I have no idea.

  6. “The Colonel“, upcoming from Tor.com, is sorta-military— although the only actual combat takes place at the top of the tale

    People forget that the only actual fighting that takes place in Starship Troopers is in the first chapter. The real meat of military scifi is the discussion of why we fight, what we go through when we do, and how it changes us. See Starship Troopers, Forever War, Old Man’s War, Armor, and All You Need Is Kill. Otherwise it is just a bunch of empty action sequences used to piece together another agenda, whether it be retelling another tale (Weber with Horatio Hornblower, Campbell with Xenophon’s Anabasis, etc), political ranting about how those they disagree with need to be destroyed (Ringo, Kratman, etc), or sometimes it is just empty action sequences to move product. Which is not to say those books using the general military narrative arc of recruit to combat veteran as a way to take care of the story while they focus on doing something else aren’t good (I even enjoy some of the empty action sequences, somethings you just want to read about stuff blowing up), but IMO they don’t get to the point of what really makes something a good piece of military science fiction, they deserve a different sort of category.

    Anyways, totally buying these. Thank you!

  7. Who are you talking about? This guy?

    I have no idea.

    He seems to be friends with some writers, so perhaps one of them passed it on. How many ARC’s are out there anyway?

  8. Daniel: People forget that the only actual fighting that takes place in Starship Troopers

    I call utter bullshit on that quote.
    Have you read the book? There’s at least several more chapters with actual fighting. Something like a third to half of the book is fighting.

  9. Y.: I call utter bullshit on that quote.
    Have you read the book? There’s at least several more chapters with actual fighting. Something like a third to half of the book is fighting.

    I call bullshit on your bullshit.
    While combat is mentioned a great deal in Starship Troopers, the only blow by blow “and then I flamed them, there’s nothing more predictable than the arc of a parabola, i sent the mini nuke on it’s way towards the water treatment plant” etc is in the opening sequence. There is some brief discussion of combat elsewhere, other people talking about being in combat, discussion of logistics and what not, and some very very general description “I saw him knock two guys heads together” but nothing substantive. Did you read the book or just watch the movie?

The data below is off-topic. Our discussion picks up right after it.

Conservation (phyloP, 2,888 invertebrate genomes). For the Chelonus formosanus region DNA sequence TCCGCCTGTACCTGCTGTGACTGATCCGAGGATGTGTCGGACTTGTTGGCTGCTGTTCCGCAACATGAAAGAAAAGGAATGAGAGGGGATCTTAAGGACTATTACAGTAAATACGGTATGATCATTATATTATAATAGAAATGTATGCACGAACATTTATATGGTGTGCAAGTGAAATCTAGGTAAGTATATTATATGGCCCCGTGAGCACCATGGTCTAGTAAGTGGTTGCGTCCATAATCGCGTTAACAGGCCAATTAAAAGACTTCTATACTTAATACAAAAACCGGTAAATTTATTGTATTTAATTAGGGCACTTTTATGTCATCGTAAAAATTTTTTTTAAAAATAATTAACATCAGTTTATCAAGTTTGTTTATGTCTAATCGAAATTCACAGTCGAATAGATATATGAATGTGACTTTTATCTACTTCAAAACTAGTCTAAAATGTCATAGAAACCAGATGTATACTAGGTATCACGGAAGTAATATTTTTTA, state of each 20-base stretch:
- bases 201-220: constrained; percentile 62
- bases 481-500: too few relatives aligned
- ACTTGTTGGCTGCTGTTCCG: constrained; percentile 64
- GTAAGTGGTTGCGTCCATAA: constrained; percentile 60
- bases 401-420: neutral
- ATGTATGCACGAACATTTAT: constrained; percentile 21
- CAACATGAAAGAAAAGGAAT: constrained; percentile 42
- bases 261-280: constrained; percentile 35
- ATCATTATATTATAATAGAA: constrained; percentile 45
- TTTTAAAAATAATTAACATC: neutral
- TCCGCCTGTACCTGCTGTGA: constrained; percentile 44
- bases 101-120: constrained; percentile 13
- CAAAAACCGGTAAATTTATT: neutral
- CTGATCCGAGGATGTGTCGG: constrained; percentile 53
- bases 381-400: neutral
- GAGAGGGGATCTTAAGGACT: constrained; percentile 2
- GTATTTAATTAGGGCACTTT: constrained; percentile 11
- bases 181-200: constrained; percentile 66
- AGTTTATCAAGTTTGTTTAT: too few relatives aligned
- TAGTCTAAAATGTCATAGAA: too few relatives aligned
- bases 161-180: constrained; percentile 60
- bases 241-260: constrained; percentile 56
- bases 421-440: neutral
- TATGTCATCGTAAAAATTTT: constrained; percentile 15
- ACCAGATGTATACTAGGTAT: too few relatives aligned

10. As I recall there was a bit of a dust-up between Rico and his buds and some local yahoos outside a bar or something during the extended ain’t-the-army-life-grand interlude, but yeah; actual Bug-hunting was pretty much confined to the opening of the book.

  11. Er, no. There’s bug hunting all over. There are different drops described, with different commanders. Some of them go right, some not. There’s the one with the fried bacon thing that’s iirc more or less towards the end, with the psy guy who writes maps. There’s also that one where the female pilot does the impossible and manages to do a pickup late.

  12. Oh yeah, and the non-bug drop against the bug allies with the “I’m a 10-second bomb” things.

    Would have been interesting to have a drop against humans when the colonials inevitably got uppity, but alas, that wasn’t Heinlein’s thing so much.

  13. Huh. I stand corrected. Haven’t read the thing since high school, so my recollection’s pretty iffy.

  14. I love your writing. One respectful comment: I disabled all the italics on my e-reader. You use too many. Your writing is good enough that the emphases are fully implied. They don’t add anything.

  15. Oh y’all are in for a treat when Upgraded comes out. :)

  16. Well, I hope you are happy now. I slogged my way down to the nearest B&N and pre-ordered, and pre-paid for Echopraxia or whatever it is… Also pimped shamelessly for P.W. and rifters.com. Started a small Lit. war in the southeast corner of the store. Before I left there were quotes being lobbed about like the clatter of spent shell casings from mini guns, whole books being opened and read aloud, like unto an artillery bombardment. Much coffee was drank. Then general fog of enlightenment spread to the whole store before I was able to ex-filtrate from the engagement. Don’t ask about what happened at the kid’s leggo table, it is still to painful for me.
    Now all I got to do is survive until late August.

  17. Y.: I call utter bullshit on that quote.
    Have you read the book? There’s at least several more chapters with actual fighting. Something like a third to half of the book is fighting.

    I have read it. You should try it. The only time Johnny is in the thick of the fighting doing the standard big action sequence is the opening chapter. The rest is off screen. Heinlein was doing a story on libertarian virtues as they related to military service, not a series of battles. There is a reason that the book is described as “a series of lectures pretending to be science fiction”

    Peter Watts: